Chess as an erotic charge

Stephen Petty

I was supposed to be having a one-to-one with Ed about his dubious commitment to the A2 coursework. When were we going to see the sequel to page one?

The trouble was that he and I had sat down in the sixth-form study centre opposite a sumptuous girl with deep mesmerising eyes and a highly beguiling smile. She was reducing my considered analysis of the coursework situation to a mere gibber and, in any case, Ed was plainly no longer listening to me.

She was on a bright new poster, promoting chess as racy, erotic and slightly dangerous. Ed seemed to find such a claim risible but some of us know otherwise. Everyone who was ever involved at school will confirm that you begin the school chess club as a boy and you leave it a man.

Sadly, Ed and most of his contemporaries have never had the chance to experience the one place in school where a lad could learn how to handle himself. Never mind the puerile spats on the sports field or those war-games in the army cadets; all the real fights started when the chess boards came out in room 33 on a Thursday afternoon.

One chess player at my school was ceremoniously defenestrated. Another was locked in a cupboard until the caretaker heard his screams later that night. Bishops would fly across the room on a regular basis.

Such a violent backcloth helped to prepare us for match days. We were five precious-looking grammar boys and our inter-school cup matches took us to some of the toughest schools around. On one occasion we were pitted against a group of silent, grim-faced skinheads obviously being made to play chess as some ultimate form of after-school detention sanction.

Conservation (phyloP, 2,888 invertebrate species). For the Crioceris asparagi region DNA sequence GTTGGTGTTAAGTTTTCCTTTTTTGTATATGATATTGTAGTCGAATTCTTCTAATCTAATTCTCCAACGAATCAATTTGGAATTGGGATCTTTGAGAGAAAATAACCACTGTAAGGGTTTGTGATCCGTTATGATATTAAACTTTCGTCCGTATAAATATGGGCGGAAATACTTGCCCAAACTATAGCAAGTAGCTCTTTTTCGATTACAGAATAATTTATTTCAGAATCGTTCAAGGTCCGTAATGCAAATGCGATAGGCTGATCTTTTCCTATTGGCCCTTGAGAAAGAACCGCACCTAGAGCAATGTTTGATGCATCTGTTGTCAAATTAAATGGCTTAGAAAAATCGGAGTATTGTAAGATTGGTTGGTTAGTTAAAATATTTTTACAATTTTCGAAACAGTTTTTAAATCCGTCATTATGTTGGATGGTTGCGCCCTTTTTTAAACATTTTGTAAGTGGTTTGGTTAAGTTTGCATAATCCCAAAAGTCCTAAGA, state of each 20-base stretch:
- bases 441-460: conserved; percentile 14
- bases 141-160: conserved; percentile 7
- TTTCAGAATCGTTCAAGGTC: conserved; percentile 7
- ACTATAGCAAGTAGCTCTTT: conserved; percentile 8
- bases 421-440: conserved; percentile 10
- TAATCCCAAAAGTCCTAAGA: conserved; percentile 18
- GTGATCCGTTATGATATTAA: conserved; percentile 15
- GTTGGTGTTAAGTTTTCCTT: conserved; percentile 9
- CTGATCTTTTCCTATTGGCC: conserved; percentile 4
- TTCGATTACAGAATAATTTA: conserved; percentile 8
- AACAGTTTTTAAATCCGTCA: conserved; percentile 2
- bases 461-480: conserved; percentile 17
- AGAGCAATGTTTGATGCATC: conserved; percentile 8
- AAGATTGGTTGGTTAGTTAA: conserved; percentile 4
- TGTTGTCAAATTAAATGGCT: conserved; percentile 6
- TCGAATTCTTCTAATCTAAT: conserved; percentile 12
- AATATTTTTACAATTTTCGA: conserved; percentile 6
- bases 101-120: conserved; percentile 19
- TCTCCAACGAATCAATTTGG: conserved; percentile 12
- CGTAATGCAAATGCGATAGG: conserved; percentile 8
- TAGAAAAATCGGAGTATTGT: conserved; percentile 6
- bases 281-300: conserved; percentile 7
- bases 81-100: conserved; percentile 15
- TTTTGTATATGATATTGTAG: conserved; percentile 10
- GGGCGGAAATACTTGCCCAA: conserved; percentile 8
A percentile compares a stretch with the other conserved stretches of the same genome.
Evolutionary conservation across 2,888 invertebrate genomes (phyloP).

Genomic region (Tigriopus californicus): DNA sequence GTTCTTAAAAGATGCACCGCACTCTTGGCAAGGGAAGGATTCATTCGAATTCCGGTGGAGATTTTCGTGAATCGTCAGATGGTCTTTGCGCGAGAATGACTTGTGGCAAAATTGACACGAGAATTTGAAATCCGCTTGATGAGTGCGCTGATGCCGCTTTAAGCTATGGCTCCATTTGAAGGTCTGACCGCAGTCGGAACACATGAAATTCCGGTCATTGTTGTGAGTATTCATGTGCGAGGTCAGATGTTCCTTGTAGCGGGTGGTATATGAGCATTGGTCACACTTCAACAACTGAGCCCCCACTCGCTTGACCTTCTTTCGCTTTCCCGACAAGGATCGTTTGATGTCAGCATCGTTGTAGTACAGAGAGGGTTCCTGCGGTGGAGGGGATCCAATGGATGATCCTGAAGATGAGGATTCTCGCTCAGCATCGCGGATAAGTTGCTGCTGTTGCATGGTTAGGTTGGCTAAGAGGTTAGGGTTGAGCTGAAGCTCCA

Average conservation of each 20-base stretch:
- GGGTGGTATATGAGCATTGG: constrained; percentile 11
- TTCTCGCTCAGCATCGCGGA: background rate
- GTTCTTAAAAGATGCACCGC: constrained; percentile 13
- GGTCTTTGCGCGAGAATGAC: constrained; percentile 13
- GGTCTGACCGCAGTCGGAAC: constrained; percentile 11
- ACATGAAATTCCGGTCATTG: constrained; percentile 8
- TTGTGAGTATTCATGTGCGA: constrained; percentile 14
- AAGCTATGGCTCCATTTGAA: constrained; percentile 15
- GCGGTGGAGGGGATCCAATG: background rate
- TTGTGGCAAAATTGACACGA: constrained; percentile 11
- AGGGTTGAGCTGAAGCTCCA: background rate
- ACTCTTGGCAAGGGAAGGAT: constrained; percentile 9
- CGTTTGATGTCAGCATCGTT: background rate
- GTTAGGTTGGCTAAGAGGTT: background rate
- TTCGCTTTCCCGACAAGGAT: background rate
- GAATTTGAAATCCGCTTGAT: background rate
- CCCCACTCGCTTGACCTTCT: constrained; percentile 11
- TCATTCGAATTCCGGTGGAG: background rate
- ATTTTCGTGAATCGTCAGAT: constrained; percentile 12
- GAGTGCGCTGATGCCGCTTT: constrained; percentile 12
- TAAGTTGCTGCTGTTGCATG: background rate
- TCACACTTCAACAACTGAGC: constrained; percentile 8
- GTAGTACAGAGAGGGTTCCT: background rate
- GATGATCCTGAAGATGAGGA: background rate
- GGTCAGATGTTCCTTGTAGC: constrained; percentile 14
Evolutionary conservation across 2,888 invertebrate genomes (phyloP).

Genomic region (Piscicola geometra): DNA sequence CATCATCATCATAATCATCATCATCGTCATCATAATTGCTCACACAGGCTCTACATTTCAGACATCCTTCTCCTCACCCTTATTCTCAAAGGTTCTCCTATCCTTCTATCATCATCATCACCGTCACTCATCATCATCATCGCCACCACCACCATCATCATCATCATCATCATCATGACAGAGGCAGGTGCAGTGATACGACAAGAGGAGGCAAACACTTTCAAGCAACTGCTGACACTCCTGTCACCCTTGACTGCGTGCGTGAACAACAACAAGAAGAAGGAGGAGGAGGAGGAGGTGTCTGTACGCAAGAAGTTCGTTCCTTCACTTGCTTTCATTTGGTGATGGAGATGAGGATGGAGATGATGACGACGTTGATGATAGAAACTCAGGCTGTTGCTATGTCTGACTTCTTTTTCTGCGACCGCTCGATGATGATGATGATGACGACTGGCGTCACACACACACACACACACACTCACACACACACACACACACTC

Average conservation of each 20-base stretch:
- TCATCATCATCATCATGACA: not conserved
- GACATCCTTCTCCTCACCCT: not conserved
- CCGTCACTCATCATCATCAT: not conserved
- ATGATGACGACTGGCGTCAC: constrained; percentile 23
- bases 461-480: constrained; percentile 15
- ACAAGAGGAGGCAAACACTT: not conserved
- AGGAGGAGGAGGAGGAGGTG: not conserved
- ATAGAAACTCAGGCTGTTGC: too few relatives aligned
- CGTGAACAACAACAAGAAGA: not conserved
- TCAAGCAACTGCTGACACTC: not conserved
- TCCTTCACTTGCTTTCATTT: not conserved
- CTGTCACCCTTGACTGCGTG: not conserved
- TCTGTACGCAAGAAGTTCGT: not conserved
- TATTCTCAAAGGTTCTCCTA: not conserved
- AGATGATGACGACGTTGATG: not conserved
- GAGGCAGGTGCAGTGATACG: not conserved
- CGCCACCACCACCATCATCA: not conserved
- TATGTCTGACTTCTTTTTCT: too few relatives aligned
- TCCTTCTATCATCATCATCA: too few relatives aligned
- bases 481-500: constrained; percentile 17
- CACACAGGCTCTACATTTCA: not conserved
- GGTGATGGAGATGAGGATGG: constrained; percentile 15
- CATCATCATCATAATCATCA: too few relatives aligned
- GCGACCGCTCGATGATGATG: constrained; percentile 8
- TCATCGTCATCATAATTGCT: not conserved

Such opponents scarcely knew all the rules but would have certainly responded grievous-bodily to any technical remonstrations. As soon as the match was over, we would flee to the train station before they or their loitering friends could set light to our uniforms - there was no accompanying member of staff with us in those heady days.

But there was the dreamy romance, too. The chess club provided us with a rare excuse to meet female counterparts from the other end of town. I recall, as a 12-year old, prolonging a game against the lovely Avril for about an hour, simply so that I could bask in the heavenly perfume wafting across the board. It was certainly the most highly charged match of my life, even if she never gave the encounter a second thought.

I was assured that life was like a game of chess - in some ways, I'm quite pleased that it isn't.

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Stephen Petty

Stephen Petty is head of humanities at Lord Williams's School in Thame, Oxfordshire. 

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